y_train <- train[ , (n_timesteps + 1):(2*n_timesteps), , drop = FALSE]

x_test <- test[ , 1:n_timesteps, , drop = FALSE]
y_test <- test[ , (n_timesteps + 1):(2*n_timesteps), , drop = FALSE]

create tfdatasets

ds_train <- tensor_slices_dataset(list(x_train, y_train)) %>%
dataset_shuffle(nrow(x_train)) %>%

ds_test <- tensor_slices_dataset(list(x_test, y_test)) %>%

Now we’re ready to look at how forecasting goes on our four datasets.


Geyser dataset

People working with time series may have heard of Old Faithful, a geyser in Wyoming, US that has continually been erupting every 44 minutes to two hours since the year 2004. For the subset of data Gilpin extracted3,

geyser_train_test.pkl corresponds to detrended temperature readings from the main runoff pool of the Old Faithful geyser in Yellowstone National Park, downloaded from the GeyserTimes database. Temperature measurements start on April 13, 2015 and occur in one-minute increments.

Like we said above, geyser.csv is a subset of these measurements, comprising the first 10000 data points. To choose an adequate timestep for the LSTMs, we inspect the series at various resolutions:

(#fig:unnamed-chunk-8)Geyer dataset. Top: First 1000 observations. Bottom: Zooming in on the first 200.

It seems like the behavior is periodic with a period of about 40-50; a timestep of 60 thus seemed like a good try.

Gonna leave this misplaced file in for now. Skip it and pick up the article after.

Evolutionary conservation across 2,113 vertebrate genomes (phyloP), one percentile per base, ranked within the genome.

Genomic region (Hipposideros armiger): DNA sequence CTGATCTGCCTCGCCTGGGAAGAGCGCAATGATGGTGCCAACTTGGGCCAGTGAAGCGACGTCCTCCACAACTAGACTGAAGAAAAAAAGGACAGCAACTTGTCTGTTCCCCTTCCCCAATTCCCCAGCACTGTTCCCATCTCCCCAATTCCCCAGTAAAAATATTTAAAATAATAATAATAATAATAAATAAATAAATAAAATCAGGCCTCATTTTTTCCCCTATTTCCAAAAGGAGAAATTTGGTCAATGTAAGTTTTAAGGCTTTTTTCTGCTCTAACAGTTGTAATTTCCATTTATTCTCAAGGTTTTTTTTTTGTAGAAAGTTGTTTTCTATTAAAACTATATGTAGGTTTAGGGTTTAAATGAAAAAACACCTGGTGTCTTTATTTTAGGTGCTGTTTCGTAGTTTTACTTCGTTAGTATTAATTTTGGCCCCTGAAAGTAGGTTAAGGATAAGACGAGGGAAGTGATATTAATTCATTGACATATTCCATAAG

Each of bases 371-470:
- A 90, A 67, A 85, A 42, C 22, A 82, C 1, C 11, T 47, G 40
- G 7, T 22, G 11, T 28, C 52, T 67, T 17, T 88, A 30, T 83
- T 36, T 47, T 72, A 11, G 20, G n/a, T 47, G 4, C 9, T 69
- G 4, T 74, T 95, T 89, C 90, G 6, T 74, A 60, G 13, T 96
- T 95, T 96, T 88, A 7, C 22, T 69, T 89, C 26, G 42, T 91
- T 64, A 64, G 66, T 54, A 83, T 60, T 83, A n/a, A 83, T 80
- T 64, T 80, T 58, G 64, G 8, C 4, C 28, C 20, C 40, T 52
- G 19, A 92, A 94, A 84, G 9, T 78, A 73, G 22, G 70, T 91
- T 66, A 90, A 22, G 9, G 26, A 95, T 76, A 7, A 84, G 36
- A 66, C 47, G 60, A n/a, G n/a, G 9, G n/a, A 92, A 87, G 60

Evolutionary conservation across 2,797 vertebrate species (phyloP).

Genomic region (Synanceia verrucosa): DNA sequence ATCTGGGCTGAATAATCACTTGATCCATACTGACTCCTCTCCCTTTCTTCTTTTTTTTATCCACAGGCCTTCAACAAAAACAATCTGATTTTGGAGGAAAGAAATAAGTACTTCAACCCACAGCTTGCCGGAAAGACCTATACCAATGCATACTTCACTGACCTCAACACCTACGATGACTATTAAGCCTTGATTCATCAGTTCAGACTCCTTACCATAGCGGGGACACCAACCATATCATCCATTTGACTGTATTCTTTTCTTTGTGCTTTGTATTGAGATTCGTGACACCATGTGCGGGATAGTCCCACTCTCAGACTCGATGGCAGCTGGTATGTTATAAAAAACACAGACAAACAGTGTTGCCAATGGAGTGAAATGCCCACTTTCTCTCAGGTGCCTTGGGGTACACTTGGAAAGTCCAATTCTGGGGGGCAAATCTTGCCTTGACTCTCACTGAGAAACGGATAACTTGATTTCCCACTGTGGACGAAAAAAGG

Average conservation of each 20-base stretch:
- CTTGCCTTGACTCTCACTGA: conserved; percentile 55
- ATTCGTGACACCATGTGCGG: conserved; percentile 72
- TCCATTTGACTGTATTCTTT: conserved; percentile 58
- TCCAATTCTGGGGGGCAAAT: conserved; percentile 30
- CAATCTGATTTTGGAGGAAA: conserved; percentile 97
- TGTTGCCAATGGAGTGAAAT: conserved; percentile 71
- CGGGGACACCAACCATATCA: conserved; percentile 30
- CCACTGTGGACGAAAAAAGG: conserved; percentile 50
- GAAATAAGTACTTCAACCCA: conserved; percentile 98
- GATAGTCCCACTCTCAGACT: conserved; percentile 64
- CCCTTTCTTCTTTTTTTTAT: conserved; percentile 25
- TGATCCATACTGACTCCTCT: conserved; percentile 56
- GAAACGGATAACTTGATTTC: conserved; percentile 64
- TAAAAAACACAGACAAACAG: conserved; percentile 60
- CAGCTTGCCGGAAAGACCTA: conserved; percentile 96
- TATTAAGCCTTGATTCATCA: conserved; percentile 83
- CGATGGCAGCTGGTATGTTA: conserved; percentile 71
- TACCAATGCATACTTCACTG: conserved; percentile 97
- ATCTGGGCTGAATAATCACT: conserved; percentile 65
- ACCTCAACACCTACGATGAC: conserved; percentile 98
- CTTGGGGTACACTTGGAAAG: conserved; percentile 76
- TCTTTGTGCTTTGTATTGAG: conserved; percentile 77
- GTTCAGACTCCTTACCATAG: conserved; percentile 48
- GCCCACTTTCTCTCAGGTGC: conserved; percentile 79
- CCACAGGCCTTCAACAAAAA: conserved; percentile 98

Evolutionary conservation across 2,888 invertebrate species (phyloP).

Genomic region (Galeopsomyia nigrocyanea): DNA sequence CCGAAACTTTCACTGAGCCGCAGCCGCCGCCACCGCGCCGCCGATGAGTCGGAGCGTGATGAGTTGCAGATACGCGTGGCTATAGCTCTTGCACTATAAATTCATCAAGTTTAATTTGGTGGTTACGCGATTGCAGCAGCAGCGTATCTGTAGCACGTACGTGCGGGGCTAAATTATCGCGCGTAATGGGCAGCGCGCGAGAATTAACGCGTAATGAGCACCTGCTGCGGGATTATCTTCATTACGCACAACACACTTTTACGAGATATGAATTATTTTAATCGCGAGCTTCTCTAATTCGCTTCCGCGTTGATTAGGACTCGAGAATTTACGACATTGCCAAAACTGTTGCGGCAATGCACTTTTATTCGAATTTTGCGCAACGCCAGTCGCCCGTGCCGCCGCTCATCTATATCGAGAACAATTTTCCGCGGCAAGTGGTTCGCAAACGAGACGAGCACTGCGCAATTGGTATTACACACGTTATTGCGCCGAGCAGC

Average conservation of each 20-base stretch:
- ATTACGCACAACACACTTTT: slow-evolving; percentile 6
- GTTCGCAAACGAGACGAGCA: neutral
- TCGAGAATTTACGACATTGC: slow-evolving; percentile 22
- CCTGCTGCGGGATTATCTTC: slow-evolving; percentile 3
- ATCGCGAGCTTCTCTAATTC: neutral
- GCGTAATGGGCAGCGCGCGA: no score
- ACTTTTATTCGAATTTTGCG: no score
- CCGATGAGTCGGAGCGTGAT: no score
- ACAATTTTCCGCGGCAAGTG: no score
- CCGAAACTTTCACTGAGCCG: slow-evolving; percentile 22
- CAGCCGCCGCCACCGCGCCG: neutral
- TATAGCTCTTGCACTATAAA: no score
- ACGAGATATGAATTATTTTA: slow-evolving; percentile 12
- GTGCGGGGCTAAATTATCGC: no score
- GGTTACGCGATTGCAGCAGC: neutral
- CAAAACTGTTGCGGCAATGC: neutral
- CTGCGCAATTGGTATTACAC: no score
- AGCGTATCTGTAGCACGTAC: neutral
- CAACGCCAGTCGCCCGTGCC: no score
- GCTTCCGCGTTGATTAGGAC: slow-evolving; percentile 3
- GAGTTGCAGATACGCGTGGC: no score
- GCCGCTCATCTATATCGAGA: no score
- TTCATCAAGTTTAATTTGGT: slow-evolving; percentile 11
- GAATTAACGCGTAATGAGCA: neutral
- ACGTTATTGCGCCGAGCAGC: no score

Having trained both FNN-LSTM and the vanilla LSTM for 200 epochs, we first inspect the variances of the latent variables on the test set. The value of fnn_multiplier corresponding to this run was 0.7.

test_batch <- as_iterator(ds_test) %>% iter_next()
encoded <- encoder(test_batch[[1]]) %>%
  as.array() %>%

encoded %>% summarise_all(var)

   V1     V2        V3          V4       V5       V6       V7       V8       V9      V10
0.258 0.0262 0.0000627 0.000000600 0.000533 0.000362 0.000238 0.000121 0.000518 0.000365

There is a drop in importance between the first two variables and the rest; however, unlike in the Lorenz system, V1 and V2 variances also differ by an order of magnitude.

Now, it’s interesting to compare prediction errors for both models. We are going to make an observation that will carry through to all three datasets to come.

Keeping up the suspense for a while, here is the code used to compute per-timestep prediction errors from both models. The same code will be used for all other datasets.

calc_mse <- function(df, y_true, y_pred) {
  (sum((df[[y_true]] - df[[y_pred]])^2))/nrow(df)

get_mse <- function(test_batch, prediction) {

comp_df <-
test_batch[[2]][, , 1] %>%
as.array()) %>%
rename_with(function(name) paste0(name, "_true")) %>%
prediction[, , 1] %>%
as.array()) %>%
rename_with(function(name) paste0(name, "_pred")))

mse <- purrr::map(1:dim(prediction)[2],
paste0("X", varno, "_true"),
paste0("X", varno, "_pred"))) %>%